Because we use for the ionic and covalent potential formulas many parameters we have looked for effects in the differential cross section that are mainly due to only one of these parameters. The parameters that can be determined rather directly in this way are the endothermicity of the collision , the polarizability of the bromine ion , the crossing distance Rc, the resonance energy H12, the repulsive steepness coefficient and the ionic-well depth .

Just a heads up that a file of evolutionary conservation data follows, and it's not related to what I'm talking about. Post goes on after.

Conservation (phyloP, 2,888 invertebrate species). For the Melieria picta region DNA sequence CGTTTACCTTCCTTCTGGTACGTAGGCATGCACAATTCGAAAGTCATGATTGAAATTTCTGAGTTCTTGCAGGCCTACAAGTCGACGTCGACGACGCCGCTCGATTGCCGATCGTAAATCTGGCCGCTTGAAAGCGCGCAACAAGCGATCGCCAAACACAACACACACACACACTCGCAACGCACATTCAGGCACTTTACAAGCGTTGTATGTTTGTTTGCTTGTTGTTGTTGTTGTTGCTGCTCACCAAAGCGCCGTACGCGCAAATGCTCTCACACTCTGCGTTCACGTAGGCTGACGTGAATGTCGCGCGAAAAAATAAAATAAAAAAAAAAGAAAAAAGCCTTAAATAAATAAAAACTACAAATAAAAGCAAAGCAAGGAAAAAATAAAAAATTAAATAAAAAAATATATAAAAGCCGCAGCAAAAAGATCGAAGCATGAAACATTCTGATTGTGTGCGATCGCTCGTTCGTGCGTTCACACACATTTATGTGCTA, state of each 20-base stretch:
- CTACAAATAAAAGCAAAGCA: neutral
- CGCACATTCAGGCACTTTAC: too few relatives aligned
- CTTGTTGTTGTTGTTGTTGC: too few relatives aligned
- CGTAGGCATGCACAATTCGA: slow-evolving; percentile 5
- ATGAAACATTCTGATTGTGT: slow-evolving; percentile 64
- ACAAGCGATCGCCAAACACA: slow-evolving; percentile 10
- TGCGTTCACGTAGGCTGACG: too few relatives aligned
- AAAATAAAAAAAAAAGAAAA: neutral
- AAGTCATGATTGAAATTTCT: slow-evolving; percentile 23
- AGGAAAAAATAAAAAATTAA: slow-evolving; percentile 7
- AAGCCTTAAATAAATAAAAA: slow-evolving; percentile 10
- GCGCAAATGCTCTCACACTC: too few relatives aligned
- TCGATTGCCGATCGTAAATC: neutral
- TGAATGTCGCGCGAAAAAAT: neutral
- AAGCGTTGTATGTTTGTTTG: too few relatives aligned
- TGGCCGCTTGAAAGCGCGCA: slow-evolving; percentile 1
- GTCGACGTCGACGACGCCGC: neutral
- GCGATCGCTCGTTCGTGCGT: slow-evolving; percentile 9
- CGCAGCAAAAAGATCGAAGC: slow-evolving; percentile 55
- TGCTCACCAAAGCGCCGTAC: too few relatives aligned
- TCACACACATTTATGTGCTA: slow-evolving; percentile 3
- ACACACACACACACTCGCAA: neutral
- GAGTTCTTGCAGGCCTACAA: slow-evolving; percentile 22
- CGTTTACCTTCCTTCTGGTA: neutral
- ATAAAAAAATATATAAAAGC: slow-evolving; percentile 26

Firstly and the electron affinity of Br2 are determined via fitting of the relative shifts of the maxima and the small-angle deflection slopes of the deflection function at different energies with the measured shifts. They are found to be =3.1 eV and A (Br2) = 1.2 eV.